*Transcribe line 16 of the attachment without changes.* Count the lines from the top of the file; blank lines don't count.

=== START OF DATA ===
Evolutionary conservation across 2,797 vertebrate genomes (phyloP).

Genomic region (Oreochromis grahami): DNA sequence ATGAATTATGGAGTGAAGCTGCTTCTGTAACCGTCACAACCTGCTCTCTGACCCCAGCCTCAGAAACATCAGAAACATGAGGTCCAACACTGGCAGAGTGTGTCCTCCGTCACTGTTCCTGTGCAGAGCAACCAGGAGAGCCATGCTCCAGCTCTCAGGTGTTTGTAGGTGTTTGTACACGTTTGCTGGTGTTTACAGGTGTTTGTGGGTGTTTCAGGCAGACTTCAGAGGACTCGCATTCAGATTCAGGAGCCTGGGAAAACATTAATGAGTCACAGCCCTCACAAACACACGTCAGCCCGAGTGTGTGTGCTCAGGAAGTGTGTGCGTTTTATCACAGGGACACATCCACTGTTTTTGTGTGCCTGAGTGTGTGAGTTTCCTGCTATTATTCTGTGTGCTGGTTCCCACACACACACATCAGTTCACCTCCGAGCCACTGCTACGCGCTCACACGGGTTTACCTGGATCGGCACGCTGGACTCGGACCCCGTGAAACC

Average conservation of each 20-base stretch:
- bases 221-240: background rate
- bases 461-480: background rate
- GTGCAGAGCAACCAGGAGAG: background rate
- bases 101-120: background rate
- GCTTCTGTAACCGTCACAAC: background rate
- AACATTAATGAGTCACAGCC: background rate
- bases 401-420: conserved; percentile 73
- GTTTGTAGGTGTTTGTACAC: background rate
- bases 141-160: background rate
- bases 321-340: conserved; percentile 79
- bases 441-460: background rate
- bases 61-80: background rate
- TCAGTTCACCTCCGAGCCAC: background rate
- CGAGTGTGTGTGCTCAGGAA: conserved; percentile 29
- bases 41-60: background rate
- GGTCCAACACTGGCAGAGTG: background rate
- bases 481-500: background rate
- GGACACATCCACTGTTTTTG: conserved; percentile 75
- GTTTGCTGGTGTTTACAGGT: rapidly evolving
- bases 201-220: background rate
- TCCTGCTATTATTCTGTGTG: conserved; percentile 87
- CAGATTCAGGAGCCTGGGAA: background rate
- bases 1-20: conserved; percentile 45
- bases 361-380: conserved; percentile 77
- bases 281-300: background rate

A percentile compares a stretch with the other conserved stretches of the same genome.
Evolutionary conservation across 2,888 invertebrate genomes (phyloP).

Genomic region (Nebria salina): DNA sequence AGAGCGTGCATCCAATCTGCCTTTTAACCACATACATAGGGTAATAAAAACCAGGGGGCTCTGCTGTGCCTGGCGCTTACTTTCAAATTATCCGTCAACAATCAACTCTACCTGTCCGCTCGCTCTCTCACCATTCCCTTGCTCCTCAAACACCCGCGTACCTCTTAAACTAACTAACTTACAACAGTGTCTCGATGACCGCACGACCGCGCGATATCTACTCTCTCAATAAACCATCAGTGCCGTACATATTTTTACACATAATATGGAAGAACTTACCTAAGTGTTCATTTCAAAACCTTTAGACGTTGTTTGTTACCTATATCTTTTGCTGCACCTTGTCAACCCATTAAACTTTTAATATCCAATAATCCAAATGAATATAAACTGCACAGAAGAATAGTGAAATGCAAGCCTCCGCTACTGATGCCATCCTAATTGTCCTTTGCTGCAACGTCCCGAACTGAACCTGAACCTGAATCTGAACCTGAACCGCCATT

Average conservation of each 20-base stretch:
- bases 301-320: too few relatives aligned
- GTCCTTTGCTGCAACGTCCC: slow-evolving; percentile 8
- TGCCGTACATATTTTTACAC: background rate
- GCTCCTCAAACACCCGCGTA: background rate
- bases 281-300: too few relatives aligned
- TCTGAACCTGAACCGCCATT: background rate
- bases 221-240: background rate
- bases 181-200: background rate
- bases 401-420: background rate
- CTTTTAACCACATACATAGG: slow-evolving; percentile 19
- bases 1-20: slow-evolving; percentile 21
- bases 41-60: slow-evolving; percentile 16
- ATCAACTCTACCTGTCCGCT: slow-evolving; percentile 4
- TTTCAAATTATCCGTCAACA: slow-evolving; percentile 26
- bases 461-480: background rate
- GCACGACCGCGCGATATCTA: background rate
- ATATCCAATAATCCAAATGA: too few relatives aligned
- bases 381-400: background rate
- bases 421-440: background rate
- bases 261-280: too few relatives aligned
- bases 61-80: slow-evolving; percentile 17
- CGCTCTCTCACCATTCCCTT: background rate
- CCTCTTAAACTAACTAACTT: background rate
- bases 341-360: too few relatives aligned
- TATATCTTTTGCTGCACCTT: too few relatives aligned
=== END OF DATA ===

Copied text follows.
- TCAGTTCACCTCCGAGCCAC: background rate